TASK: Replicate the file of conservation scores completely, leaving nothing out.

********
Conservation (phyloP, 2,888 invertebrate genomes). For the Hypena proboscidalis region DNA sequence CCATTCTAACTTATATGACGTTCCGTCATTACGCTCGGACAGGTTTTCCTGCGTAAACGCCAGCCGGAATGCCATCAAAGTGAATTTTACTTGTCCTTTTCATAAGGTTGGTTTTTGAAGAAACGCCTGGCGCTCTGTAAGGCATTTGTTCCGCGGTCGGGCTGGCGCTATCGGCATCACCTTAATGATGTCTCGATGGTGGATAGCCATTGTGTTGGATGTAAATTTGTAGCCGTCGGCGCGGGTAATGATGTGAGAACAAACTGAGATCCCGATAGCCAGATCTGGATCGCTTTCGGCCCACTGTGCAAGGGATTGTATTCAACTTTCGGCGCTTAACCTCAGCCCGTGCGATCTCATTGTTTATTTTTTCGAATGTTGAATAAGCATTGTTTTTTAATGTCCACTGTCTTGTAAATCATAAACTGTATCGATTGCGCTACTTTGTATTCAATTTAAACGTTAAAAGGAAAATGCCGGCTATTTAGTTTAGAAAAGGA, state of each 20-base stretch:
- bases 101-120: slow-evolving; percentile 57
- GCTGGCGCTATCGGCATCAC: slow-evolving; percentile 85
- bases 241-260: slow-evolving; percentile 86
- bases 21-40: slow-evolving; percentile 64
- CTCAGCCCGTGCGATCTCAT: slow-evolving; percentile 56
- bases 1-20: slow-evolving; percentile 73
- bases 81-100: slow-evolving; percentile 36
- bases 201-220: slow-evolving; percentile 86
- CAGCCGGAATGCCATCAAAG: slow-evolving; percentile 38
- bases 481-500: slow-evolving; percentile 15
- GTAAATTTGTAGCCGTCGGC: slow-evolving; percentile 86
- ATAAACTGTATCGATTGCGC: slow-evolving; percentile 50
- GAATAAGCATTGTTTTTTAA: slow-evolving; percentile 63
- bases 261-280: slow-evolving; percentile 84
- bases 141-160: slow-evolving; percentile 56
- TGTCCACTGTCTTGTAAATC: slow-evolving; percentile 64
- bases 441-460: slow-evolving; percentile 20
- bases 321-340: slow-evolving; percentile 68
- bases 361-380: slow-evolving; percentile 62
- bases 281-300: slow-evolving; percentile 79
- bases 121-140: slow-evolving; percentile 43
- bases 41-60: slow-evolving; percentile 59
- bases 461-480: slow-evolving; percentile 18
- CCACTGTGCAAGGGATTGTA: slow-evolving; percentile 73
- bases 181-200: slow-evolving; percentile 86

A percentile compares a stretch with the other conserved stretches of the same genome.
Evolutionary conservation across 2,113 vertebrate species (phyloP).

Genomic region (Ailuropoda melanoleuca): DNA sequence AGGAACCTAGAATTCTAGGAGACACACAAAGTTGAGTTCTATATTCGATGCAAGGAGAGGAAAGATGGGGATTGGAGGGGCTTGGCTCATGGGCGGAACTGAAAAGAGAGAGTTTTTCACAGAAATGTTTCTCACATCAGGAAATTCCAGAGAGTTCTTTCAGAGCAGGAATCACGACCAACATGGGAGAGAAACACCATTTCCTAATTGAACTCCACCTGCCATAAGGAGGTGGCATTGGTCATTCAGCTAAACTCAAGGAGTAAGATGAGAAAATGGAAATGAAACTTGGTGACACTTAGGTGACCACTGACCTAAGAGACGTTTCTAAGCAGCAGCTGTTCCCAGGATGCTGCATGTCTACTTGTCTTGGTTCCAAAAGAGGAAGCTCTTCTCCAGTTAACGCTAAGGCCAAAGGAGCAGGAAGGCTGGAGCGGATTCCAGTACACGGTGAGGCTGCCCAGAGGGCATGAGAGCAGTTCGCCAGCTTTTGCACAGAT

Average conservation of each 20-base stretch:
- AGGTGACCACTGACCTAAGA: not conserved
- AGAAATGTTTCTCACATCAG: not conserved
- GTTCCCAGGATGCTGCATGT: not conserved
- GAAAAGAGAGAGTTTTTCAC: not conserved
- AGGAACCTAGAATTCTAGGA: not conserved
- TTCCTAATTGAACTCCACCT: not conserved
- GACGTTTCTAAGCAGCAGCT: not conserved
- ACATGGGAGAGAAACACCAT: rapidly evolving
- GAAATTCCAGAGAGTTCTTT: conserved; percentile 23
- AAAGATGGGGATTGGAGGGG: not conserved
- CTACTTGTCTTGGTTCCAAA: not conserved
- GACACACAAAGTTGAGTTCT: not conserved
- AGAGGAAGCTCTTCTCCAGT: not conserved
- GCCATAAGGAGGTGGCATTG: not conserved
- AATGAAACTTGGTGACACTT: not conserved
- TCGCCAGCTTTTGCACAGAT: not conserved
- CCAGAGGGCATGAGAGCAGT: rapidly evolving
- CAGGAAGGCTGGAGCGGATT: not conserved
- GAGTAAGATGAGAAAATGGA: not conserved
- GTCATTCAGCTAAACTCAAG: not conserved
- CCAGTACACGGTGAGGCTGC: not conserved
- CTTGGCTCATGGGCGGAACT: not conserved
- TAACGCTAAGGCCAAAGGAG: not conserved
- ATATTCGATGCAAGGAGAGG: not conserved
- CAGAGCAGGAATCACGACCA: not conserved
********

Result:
Conservation (phyloP, 2,888 invertebrate genomes). For the Hypena proboscidalis region DNA sequence CCATTCTAACTTATATGACGTTCCGTCATTACGCTCGGACAGGTTTTCCTGCGTAAACGCCAGCCGGAATGCCATCAAAGTGAATTTTACTTGTCCTTTTCATAAGGTTGGTTTTTGAAGAAACGCCTGGCGCTCTGTAAGGCATTTGTTCCGCGGTCGGGCTGGCGCTATCGGCATCACCTTAATGATGTCTCGATGGTGGATAGCCATTGTGTTGGATGTAAATTTGTAGCCGTCGGCGCGGGTAATGATGTGAGAACAAACTGAGATCCCGATAGCCAGATCTGGATCGCTTTCGGCCCACTGTGCAAGGGATTGTATTCAACTTTCGGCGCTTAACCTCAGCCCGTGCGATCTCATTGTTTATTTTTTCGAATGTTGAATAAGCATTGTTTTTTAATGTCCACTGTCTTGTAAATCATAAACTGTATCGATTGCGCTACTTTGTATTCAATTTAAACGTTAAAAGGAAAATGCCGGCTATTTAGTTTAGAAAAGGA, state of each 20-base stretch:
- bases 101-120: slow-evolving; percentile 57
- GCTGGCGCTATCGGCATCAC: slow-evolving; percentile 85
- bases 241-260: slow-evolving; percentile 86
- bases 21-40: slow-evolving; percentile 64
- CTCAGCCCGTGCGATCTCAT: slow-evolving; percentile 56
- bases 1-20: slow-evolving; percentile 73
- bases 81-100: slow-evolving; percentile 36
- bases 201-220: slow-evolving; percentile 86
- CAGCCGGAATGCCATCAAAG: slow-evolving; percentile 38
- bases 481-500: slow-evolving; percentile 15
- GTAAATTTGTAGCCGTCGGC: slow-evolving; percentile 86
- ATAAACTGTATCGATTGCGC: slow-evolving; percentile 50
- GAATAAGCATTGTTTTTTAA: slow-evolving; percentile 63
- bases 261-280: slow-evolving; percentile 84
- bases 141-160: slow-evolving; percentile 56
- TGTCCACTGTCTTGTAAATC: slow-evolving; percentile 64
- bases 441-460: slow-evolving; percentile 20
- bases 321-340: slow-evolving; percentile 68
- bases 361-380: slow-evolving; percentile 62
- bases 281-300: slow-evolving; percentile 79
- bases 121-140: slow-evolving; percentile 43
- bases 41-60: slow-evolving; percentile 59
- bases 461-480: slow-evolving; percentile 18
- CCACTGTGCAAGGGATTGTA: slow-evolving; percentile 73
- bases 181-200: slow-evolving; percentile 86

A percentile compares a stretch with the other conserved stretches of the same genome.
Evolutionary conservation across 2,113 vertebrate species (phyloP).

Genomic region (Ailuropoda melanoleuca): DNA sequence AGGAACCTAGAATTCTAGGAGACACACAAAGTTGAGTTCTATATTCGATGCAAGGAGAGGAAAGATGGGGATTGGAGGGGCTTGGCTCATGGGCGGAACTGAAAAGAGAGAGTTTTTCACAGAAATGTTTCTCACATCAGGAAATTCCAGAGAGTTCTTTCAGAGCAGGAATCACGACCAACATGGGAGAGAAACACCATTTCCTAATTGAACTCCACCTGCCATAAGGAGGTGGCATTGGTCATTCAGCTAAACTCAAGGAGTAAGATGAGAAAATGGAAATGAAACTTGGTGACACTTAGGTGACCACTGACCTAAGAGACGTTTCTAAGCAGCAGCTGTTCCCAGGATGCTGCATGTCTACTTGTCTTGGTTCCAAAAGAGGAAGCTCTTCTCCAGTTAACGCTAAGGCCAAAGGAGCAGGAAGGCTGGAGCGGATTCCAGTACACGGTGAGGCTGCCCAGAGGGCATGAGAGCAGTTCGCCAGCTTTTGCACAGAT

Average conservation of each 20-base stretch:
- AGGTGACCACTGACCTAAGA: not conserved
- AGAAATGTTTCTCACATCAG: not conserved
- GTTCCCAGGATGCTGCATGT: not conserved
- GAAAAGAGAGAGTTTTTCAC: not conserved
- AGGAACCTAGAATTCTAGGA: not conserved
- TTCCTAATTGAACTCCACCT: not conserved
- GACGTTTCTAAGCAGCAGCT: not conserved
- ACATGGGAGAGAAACACCAT: rapidly evolving
- GAAATTCCAGAGAGTTCTTT: conserved; percentile 23
- AAAGATGGGGATTGGAGGGG: not conserved
- CTACTTGTCTTGGTTCCAAA: not conserved
- GACACACAAAGTTGAGTTCT: not conserved
- AGAGGAAGCTCTTCTCCAGT: not conserved
- GCCATAAGGAGGTGGCATTG: not conserved
- AATGAAACTTGGTGACACTT: not conserved
- TCGCCAGCTTTTGCACAGAT: not conserved
- CCAGAGGGCATGAGAGCAGT: rapidly evolving
- CAGGAAGGCTGGAGCGGATT: not conserved
- GAGTAAGATGAGAAAATGGA: not conserved
- GTCATTCAGCTAAACTCAAG: not conserved
- CCAGTACACGGTGAGGCTGC: not conserved
- CTTGGCTCATGGGCGGAACT: not conserved
- TAACGCTAAGGCCAAAGGAG: not conserved
- ATATTCGATGCAAGGAGAGG: not conserved
- CAGAGCAGGAATCACGACCA: not conserved